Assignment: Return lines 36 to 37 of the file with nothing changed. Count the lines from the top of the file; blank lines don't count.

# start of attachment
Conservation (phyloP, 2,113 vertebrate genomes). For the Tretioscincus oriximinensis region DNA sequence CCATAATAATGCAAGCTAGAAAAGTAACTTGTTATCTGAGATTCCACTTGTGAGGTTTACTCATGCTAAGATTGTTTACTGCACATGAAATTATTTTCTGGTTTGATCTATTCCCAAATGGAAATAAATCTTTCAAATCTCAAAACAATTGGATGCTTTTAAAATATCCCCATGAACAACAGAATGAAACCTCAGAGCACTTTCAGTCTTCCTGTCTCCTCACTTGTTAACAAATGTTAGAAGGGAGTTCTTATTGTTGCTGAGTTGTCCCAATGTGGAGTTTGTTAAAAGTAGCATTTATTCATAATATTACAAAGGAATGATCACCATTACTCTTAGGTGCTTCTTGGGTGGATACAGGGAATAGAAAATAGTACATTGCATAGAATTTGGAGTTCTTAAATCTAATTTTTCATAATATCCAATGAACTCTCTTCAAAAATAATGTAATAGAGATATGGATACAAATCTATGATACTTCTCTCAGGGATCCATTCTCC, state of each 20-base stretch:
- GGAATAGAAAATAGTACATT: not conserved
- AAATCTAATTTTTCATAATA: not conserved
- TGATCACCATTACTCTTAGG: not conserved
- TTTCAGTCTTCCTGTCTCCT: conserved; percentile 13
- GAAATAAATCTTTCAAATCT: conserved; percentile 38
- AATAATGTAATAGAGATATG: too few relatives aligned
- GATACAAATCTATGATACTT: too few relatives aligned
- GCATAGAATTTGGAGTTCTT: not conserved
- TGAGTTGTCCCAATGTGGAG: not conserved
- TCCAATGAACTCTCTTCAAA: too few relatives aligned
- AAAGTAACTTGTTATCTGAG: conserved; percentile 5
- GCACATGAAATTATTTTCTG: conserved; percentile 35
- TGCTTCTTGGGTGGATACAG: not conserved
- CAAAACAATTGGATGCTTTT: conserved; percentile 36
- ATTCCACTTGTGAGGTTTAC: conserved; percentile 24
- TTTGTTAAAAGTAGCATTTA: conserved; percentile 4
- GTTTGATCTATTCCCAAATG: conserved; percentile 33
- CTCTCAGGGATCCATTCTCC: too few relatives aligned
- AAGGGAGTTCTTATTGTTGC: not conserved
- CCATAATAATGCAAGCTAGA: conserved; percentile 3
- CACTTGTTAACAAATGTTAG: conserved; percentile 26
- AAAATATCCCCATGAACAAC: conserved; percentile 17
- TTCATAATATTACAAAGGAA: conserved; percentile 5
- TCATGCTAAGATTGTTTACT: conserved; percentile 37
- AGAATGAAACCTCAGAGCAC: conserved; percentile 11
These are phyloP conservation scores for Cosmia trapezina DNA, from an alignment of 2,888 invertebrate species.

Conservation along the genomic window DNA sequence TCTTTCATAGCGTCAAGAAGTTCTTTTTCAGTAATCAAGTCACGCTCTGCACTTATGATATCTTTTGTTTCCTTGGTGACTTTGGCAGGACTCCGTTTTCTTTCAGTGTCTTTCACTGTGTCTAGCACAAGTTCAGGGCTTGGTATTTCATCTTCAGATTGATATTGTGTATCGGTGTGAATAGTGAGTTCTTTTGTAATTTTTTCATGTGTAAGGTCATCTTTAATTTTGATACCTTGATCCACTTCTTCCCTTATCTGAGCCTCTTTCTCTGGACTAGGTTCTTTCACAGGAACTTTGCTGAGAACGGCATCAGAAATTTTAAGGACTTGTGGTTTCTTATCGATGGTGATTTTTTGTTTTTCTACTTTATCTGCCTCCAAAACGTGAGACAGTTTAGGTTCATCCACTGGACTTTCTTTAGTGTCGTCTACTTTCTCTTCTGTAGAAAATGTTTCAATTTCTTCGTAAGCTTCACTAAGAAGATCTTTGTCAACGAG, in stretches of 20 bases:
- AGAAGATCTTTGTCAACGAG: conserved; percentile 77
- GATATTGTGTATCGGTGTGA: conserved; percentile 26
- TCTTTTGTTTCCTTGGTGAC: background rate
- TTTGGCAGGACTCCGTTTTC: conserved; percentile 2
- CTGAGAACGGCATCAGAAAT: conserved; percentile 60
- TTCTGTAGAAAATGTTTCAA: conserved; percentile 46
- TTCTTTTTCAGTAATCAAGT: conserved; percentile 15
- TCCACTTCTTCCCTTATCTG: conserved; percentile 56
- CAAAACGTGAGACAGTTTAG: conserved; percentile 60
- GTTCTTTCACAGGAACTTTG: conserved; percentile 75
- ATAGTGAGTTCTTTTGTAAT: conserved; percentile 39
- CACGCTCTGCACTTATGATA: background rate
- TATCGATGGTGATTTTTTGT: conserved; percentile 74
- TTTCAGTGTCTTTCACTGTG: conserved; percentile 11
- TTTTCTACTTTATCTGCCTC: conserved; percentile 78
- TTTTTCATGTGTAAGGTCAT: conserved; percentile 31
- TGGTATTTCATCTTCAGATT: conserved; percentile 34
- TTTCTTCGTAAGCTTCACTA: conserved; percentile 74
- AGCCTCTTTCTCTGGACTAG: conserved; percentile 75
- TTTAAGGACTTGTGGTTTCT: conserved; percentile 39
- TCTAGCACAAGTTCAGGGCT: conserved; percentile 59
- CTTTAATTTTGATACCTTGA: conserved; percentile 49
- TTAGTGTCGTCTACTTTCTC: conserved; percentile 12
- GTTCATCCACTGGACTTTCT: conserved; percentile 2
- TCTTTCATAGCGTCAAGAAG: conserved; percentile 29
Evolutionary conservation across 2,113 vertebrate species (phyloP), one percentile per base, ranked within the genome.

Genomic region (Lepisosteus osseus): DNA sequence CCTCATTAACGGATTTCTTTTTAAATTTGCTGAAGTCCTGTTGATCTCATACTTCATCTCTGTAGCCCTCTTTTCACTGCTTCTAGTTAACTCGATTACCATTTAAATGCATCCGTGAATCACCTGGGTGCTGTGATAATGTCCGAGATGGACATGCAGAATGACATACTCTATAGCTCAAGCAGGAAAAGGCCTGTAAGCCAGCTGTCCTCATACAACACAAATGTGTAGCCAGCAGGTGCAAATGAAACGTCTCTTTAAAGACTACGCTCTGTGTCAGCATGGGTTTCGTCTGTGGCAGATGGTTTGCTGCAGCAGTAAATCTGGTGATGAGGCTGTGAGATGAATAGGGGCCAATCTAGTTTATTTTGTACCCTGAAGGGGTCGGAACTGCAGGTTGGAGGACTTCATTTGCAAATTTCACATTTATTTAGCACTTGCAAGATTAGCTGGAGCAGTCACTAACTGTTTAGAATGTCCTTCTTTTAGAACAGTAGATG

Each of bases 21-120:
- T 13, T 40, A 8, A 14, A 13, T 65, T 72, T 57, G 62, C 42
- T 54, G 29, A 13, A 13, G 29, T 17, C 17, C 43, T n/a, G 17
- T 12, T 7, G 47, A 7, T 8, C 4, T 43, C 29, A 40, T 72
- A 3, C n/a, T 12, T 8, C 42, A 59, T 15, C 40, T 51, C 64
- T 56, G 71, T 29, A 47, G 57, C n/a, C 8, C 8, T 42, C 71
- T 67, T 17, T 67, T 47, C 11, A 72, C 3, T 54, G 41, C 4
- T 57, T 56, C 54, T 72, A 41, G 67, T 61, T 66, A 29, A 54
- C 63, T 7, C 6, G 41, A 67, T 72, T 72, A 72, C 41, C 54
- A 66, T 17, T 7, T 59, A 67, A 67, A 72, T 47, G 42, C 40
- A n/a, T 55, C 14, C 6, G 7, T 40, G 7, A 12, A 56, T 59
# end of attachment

- TCCACTTCTTCCCTTATCTG: conserved; percentile 56
- CAAAACGTGAGACAGTTTAG: conserved; percentile 60